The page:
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If the earth's core was to abruptly turn solid

  1. Sep 16, 2014 #1
    How long before our magnetic field disappeared and how long after that would we be dead due to radiation?
     
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  3. Sep 16, 2014 #2

    mfb

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    The core is solid, at least the inner part. If the outer part and the mantle would become solid, there wouldn't be anything keeping a magnetic field up (apart from slight magnetizations of the materials).

    Our main shielding against radiation is the atmosphere, and the magnetic field frequently (on geological timescales) reverses its orientation, with phases of very weak fields in between. As you can see, those phases are not dangerous. They might be problematic for power grids and some electronics, but that's something we can handle.
     
    Last edited: Sep 16, 2014
  4. Sep 16, 2014 #3
    Thanks for taking the time to reply, but I'm pretty sure the core is molten.
     
  5. Sep 16, 2014 #4

    mfb

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    The inner part is solid, the outer part is liquid, I made my post clearer in that aspect.
     
  6. Sep 17, 2014 #5
    I have read that if the Earth ceased to generate its magnetic field it would take 20,000 years for it to disappear completely. I dunno if that is really true, though.
     
  7. Sep 17, 2014 #6

    mfb

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    What does "ceased to generate" mean then? The magnetic field is nothing that can sustain itself, without a current flow or permanent magnetization is does not exist.
     
  8. Sep 17, 2014 #7
    As the question for the magnetic field is answered we could turn to the thermal effects. How long would it take for the released melting heat to reach the surface?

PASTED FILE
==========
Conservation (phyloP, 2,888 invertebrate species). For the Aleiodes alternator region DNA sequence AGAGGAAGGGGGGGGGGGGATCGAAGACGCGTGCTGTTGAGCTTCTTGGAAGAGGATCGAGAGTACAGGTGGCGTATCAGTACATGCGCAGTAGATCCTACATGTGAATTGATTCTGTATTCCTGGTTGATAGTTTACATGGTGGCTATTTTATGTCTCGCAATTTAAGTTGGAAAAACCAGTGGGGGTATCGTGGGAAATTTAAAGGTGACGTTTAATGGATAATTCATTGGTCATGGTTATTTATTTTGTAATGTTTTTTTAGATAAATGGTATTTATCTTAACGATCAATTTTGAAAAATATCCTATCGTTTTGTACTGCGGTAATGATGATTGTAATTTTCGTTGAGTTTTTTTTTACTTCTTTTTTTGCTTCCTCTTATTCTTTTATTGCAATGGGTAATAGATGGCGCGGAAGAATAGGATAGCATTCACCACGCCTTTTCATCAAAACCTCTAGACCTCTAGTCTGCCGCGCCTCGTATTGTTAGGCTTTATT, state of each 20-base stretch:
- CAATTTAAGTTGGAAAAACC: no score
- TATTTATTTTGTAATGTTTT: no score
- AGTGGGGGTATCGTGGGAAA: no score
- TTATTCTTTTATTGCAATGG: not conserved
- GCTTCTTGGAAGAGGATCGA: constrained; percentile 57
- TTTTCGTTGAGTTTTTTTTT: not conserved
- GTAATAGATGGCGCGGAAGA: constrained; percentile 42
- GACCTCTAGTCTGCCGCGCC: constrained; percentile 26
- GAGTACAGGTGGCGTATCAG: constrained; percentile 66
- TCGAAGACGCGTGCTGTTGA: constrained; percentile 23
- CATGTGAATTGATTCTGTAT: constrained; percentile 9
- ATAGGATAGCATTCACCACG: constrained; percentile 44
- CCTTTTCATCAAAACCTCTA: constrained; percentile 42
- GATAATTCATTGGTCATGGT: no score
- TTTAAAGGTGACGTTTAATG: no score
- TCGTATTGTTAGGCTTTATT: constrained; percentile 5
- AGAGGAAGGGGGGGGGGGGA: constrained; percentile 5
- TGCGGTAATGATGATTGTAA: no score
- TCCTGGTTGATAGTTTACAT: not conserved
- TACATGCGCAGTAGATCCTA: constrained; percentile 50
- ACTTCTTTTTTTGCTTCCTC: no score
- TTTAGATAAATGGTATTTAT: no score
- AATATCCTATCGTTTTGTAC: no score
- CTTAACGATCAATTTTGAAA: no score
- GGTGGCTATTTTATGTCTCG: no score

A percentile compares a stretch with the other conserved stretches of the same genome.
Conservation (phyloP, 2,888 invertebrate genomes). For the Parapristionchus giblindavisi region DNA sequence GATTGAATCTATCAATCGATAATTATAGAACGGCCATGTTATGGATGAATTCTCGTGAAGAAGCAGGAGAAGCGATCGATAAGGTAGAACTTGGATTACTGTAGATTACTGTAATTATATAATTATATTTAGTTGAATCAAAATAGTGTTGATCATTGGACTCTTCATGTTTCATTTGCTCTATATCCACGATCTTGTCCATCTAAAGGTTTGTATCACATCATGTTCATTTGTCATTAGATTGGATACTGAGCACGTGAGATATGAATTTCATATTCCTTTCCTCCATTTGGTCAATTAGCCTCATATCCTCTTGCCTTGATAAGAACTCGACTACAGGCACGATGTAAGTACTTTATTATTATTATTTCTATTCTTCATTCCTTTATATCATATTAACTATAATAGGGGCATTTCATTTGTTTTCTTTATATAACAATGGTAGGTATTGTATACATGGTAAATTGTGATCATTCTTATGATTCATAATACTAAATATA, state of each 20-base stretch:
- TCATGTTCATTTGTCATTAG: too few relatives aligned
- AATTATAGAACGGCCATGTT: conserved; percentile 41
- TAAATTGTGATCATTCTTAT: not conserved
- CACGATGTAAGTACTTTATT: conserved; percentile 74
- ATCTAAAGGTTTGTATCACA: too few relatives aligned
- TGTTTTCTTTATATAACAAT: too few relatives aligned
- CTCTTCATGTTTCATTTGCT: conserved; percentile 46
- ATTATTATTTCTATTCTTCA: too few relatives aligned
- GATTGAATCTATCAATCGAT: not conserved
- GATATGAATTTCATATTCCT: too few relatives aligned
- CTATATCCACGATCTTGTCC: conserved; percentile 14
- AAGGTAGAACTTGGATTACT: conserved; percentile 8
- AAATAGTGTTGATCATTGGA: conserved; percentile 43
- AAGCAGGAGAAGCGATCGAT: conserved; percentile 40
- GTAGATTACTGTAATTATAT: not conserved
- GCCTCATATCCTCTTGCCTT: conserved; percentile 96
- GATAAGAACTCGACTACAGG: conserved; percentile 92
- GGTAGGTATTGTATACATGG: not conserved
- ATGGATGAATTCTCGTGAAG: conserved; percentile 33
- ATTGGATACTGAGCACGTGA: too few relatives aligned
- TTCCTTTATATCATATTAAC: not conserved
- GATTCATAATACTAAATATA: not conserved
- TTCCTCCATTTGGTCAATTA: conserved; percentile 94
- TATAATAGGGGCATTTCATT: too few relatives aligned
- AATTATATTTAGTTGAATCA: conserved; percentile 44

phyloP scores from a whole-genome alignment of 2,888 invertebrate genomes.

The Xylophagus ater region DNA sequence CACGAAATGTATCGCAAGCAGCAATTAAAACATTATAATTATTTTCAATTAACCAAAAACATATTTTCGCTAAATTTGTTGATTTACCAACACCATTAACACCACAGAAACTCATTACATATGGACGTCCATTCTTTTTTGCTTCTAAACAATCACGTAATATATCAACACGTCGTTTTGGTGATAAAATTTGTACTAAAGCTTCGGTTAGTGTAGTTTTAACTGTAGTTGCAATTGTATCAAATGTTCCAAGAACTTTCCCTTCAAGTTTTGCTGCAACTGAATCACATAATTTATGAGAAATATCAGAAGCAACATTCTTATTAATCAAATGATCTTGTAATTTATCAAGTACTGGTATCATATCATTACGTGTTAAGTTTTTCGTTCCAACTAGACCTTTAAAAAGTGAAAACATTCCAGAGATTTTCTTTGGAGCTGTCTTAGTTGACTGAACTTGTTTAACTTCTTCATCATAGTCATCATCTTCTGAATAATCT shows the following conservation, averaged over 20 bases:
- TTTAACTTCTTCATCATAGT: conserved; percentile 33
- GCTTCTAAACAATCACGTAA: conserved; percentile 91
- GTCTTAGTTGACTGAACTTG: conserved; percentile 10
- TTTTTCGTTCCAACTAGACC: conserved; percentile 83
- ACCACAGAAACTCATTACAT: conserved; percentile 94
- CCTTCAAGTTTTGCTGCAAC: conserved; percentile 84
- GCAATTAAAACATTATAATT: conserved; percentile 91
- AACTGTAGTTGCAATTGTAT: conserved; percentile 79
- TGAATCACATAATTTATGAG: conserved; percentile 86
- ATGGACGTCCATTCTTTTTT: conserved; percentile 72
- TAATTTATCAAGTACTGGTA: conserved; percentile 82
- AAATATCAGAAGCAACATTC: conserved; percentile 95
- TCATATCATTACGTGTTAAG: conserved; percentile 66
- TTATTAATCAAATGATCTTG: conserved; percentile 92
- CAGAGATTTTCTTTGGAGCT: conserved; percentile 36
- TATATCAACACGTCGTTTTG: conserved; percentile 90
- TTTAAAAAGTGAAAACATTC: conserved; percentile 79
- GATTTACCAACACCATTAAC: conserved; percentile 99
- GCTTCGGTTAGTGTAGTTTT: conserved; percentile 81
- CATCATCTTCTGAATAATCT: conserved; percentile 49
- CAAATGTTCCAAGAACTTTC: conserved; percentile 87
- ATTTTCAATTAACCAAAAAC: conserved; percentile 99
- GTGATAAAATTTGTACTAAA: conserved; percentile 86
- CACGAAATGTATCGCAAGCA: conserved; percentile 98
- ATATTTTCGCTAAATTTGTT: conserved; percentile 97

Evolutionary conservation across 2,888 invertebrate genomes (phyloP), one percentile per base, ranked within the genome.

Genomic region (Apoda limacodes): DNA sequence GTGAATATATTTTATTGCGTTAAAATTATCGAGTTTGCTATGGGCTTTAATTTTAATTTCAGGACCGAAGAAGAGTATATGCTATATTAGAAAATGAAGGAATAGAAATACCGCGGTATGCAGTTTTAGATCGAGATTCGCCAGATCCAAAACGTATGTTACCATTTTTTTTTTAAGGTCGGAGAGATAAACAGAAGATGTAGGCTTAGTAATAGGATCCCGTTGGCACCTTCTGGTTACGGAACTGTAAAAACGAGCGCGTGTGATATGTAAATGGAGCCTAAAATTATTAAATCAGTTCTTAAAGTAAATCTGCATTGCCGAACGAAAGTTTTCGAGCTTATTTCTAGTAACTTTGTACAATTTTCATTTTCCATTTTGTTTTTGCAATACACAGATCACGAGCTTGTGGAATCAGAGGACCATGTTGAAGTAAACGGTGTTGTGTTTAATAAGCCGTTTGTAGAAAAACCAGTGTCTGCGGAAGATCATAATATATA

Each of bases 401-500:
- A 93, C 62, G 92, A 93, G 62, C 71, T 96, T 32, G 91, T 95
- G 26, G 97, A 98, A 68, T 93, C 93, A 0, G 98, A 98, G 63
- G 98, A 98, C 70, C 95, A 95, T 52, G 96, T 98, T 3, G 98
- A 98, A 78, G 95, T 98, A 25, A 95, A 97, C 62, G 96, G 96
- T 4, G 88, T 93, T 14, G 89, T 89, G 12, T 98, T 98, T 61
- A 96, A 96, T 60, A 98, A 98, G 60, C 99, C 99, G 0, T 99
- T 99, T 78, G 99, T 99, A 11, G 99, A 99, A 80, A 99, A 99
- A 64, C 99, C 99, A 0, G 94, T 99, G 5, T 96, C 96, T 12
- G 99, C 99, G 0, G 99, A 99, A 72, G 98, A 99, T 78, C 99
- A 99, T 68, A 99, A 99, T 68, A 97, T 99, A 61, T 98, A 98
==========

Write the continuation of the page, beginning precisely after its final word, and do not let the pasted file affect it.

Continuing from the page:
9. Sep 17, 2014 #8

    mfb

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    Do you have a scenario where melting heat gets released (so the material gets hotter) and the whole earth gets solid at the same time?
     
  10. Sep 17, 2014 #9
    This thread is about a sudden phase transition of the earth's core. A scenario where the whole earth gets solid would be another topic.
     
  11. Sep 17, 2014 #10

    davenn

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    no, its the point of this topic

    the magnetic field wont suddenly/permanently collapse unless the core suddenly/permanently stops rotating and that wont happen unless the outer liquid core suddenly/permanently becomes solid

    Its the interaction between the solid inner core and the liquid outer core that generates the magnetic field
    its a MHD generator


    Dave
     
  12. Sep 17, 2014 #11

    phinds

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    No, you have equated the whole earth turning solid (which is NOT the topic of this thread) to the inner and outer core turning solid (which IS the topic of this thread). I'm assuming of course that you realize that the inner and outer core do not make up the entire earth. I am agreeing w/ DrStupid and I suspect that you actually agree w/ him as well, but had some misunderstanding about his post.
     
  13. Sep 17, 2014 #12

    davenn

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    No I haven't, the rest of the earth is already basically solid ... its only the outer core that's liquid. Then transitioning into a plastic mantle
    If the outer core solidified, then the inner core cannot rotate within it and the generator will stop and the magnetic field will collapse

    The don't call it solid earth geophysics for nothing :wink:

    Dave
     
  14. Sep 17, 2014 #13

    davenn

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    mfb gave you that answer in post #6
     
  15. Sep 17, 2014 #14

    phinds

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    You're right, obviously. I was equating the core turning sold with it being a separate ball inside a thick shell, and moving independently, where as I was equating a "solid earth" as being the whole thing one solid ball. That's why I was seeing it differently.
     
  16. Sep 17, 2014 #15

    berkeman

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    Thread closed temporarily for Moderation...

    Thread re-opened.
     
  17. Sep 18, 2014 #16
    The mantle convections show that the rest is not solid and even if it would be solid now it would melt if the outer core abruptly turns solid. My question is, how long it would take for the resulting superplumes to reach the surface.
     
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